I appreciate this is a time of huge change and speed of change and I wanted to open this update by thanking you all for your continued support, teamwork and dedication to delivering compassionate care for our patients.
I wish to use this opportunity in CHFT Weekly to remind colleagues of one of the cornerstones of that care, a very important “must do”.
You may recall a year or so ago we did some improvement work around the standard of documentation in both the medical and nursing notes. This followed a warning from the CQC, which was eventually lifted once we had demonstrated the required improvement. Unfortunately we are seeing some evidence that our standards of record keeping are once again slipping and have recently received a notice to improve from Her Majesty’s Coroner. She was concerned about the standards of both the medical and nursing record when reviewing a recent case.
Accurate records provide the essential information required to deliver care to patients in a safe manner and to allow us to learn when things go wrong. Each page must include the patient’s name and identification number. Records must be legible, be entered chronologically and be made at the time of the care episode. The person making the note must sign and print their name and include the date and time. Whilst I understand that everyone is busy and pressed for time it is important that we don’t take shortcuts. It is not an extra it is essential.
Effective communication has to be at the heart of a safe patient journey. We introduced new standardised nursing documentation 18 months ago which details all the risks associated with a patient which means we can be sure they are on the right plan for their needs. A lot of work has been done and colleagues feel it provides a good assessment however we need to make sure it is completed fully and the information is effectively communicated between shifts.
Please click onto the link below and refresh yourself of the standards expected.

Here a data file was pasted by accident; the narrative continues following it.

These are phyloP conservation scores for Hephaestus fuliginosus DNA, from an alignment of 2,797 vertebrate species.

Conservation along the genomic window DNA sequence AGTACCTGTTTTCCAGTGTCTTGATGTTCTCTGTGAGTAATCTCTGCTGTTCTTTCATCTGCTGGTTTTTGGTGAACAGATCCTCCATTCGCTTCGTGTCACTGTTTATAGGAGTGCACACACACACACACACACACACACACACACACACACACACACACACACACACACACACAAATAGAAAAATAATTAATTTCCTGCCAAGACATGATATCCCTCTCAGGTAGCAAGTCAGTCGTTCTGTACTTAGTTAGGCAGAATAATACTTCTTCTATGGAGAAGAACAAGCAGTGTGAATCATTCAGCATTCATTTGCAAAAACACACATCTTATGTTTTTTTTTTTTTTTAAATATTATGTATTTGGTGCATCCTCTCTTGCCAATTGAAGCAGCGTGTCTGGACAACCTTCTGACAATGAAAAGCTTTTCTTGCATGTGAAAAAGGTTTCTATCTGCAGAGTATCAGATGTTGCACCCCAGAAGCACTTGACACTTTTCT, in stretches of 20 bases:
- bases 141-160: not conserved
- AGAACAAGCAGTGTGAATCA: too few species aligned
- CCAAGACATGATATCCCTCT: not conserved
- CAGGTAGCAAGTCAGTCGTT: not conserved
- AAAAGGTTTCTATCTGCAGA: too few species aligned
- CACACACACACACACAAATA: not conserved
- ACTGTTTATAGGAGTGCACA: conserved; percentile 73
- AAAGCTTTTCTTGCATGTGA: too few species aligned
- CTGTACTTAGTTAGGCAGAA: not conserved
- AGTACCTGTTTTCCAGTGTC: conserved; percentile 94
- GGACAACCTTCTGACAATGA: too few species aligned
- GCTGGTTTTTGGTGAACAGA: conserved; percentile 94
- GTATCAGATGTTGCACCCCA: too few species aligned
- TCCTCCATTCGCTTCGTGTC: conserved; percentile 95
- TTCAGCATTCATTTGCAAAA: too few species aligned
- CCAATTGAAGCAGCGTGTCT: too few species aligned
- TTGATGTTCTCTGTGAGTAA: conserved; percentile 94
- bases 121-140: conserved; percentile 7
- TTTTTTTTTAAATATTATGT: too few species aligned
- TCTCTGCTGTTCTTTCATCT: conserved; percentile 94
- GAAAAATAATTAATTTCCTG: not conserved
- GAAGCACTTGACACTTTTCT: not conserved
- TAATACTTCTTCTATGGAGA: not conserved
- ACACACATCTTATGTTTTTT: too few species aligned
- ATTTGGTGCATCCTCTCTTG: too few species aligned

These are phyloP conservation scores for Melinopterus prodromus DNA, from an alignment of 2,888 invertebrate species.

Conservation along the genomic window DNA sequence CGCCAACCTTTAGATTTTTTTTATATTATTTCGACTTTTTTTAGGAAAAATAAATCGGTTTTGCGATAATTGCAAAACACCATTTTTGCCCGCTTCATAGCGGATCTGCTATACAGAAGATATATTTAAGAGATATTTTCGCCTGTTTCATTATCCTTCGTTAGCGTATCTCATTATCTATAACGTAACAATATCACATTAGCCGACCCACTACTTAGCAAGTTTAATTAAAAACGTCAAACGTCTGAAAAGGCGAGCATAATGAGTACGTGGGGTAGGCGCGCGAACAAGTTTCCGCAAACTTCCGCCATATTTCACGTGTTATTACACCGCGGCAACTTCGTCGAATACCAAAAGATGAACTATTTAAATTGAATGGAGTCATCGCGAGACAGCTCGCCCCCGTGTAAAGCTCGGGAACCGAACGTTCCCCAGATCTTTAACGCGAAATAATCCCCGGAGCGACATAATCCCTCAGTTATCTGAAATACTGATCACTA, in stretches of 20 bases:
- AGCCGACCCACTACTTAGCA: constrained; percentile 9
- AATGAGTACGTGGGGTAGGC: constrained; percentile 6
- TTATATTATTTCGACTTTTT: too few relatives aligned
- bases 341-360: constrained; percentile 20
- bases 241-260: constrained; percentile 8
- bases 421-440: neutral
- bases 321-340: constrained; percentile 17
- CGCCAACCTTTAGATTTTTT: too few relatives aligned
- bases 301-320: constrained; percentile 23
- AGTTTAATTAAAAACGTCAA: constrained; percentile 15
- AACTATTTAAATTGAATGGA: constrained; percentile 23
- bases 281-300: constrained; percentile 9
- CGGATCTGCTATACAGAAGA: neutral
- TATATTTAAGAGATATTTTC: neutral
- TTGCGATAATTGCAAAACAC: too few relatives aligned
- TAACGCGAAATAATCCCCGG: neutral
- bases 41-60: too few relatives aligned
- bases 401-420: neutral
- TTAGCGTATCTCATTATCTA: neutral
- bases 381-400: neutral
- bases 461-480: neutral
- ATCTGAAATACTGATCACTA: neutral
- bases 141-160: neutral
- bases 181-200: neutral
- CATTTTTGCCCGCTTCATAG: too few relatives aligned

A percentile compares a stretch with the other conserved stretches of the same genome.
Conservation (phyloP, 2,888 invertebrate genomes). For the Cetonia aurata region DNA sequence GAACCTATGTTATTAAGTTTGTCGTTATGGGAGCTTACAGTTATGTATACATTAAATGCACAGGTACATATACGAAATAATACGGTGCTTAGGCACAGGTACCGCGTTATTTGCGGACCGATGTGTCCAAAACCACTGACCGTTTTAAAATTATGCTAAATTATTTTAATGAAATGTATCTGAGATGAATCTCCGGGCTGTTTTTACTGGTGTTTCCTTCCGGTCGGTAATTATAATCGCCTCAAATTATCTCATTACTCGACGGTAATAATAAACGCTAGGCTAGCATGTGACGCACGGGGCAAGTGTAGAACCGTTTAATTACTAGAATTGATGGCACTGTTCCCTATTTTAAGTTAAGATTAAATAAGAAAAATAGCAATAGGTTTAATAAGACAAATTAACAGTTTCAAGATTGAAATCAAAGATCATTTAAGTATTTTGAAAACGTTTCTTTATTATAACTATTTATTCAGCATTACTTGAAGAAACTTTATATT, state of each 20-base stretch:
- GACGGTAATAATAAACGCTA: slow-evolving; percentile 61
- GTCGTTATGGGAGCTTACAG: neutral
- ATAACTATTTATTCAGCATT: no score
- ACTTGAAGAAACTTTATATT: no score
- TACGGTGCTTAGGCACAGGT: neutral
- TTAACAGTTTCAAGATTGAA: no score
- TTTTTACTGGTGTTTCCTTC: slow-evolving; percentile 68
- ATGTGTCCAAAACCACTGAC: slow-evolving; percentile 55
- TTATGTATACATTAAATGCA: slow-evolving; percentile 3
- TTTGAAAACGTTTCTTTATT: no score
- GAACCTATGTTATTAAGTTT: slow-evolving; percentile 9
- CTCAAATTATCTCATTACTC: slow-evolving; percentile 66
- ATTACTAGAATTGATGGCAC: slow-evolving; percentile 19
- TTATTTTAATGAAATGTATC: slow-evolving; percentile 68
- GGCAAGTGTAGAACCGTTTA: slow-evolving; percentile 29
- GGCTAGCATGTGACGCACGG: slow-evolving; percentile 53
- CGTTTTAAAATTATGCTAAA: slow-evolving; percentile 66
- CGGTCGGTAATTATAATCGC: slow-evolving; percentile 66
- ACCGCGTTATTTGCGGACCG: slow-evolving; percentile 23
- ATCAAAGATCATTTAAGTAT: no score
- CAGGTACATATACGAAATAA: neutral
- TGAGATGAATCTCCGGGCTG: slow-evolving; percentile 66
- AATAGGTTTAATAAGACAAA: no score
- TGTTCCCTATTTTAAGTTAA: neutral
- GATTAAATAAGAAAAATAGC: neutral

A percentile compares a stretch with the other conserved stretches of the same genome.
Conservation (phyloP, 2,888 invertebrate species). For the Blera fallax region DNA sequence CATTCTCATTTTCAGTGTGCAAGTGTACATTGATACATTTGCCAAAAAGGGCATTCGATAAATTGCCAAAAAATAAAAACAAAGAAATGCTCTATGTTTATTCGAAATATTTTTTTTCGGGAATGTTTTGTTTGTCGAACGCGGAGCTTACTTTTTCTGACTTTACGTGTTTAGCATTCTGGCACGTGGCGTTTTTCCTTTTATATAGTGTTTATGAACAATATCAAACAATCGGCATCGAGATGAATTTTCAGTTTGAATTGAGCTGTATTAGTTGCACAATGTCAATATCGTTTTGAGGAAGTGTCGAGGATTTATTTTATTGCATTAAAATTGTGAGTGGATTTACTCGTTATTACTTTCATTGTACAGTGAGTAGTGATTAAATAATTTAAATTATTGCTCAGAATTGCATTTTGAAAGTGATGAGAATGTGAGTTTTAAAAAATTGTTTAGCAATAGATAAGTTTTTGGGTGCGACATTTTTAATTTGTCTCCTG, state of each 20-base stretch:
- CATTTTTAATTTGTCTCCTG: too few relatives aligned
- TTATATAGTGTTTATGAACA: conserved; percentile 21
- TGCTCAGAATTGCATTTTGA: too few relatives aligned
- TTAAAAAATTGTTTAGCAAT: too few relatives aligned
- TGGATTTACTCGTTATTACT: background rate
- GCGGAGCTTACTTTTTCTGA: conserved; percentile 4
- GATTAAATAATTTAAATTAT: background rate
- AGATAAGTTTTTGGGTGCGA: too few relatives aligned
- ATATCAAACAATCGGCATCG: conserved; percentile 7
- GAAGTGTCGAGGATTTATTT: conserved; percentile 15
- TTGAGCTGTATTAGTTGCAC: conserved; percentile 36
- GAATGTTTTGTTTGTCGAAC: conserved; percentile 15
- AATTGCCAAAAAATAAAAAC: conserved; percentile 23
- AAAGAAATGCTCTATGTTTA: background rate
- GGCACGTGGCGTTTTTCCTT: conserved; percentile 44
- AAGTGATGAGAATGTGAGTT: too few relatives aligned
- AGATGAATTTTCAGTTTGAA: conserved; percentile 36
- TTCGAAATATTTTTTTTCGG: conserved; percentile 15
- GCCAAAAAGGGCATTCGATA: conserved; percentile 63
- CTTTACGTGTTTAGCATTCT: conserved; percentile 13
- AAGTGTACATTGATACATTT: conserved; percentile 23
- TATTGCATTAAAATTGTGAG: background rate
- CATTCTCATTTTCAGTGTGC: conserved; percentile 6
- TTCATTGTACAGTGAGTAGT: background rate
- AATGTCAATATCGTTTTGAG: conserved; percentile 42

2 Moving on to a related topic we are currently doing some work to improve our clinical coding. Again this depends in part of having a complete and accurate clinical record and it is important because the information is used to record how unwell patients are under our care. This affects both the payments made to the Trust for the care we provide and affects some of our quality indicators such as SHMI. We currently do not perform well with coding when compared to other Trust, and we estimate that as a result we lose over £1 million in income per year.
I am sure you will be aware of the financial challenges we are currently facing and we simply can’t afford to continue losing this money. In order to help we have introduced a simple one page proforma that we are asking the medical staff to complete when they admit a patient. Unfortunately this is happening less than 20% of the time so please try to remember, and if you see notes without a completed proforma please remind colleagues to complete one if you are unable to do so yourself. It is also important that we use the correct terminology so here is a quick reminder;
Right to use
I do hope we see start to see a big improvement and urge you all to give this your attention. I would be interested to hear of any ideas you have to help us to improve our record keeping or coding further so if you have any ideas, send me a note or email. You can also contact our clinical coding assistant lead email@example.com if you have any questions or need advice on this issue.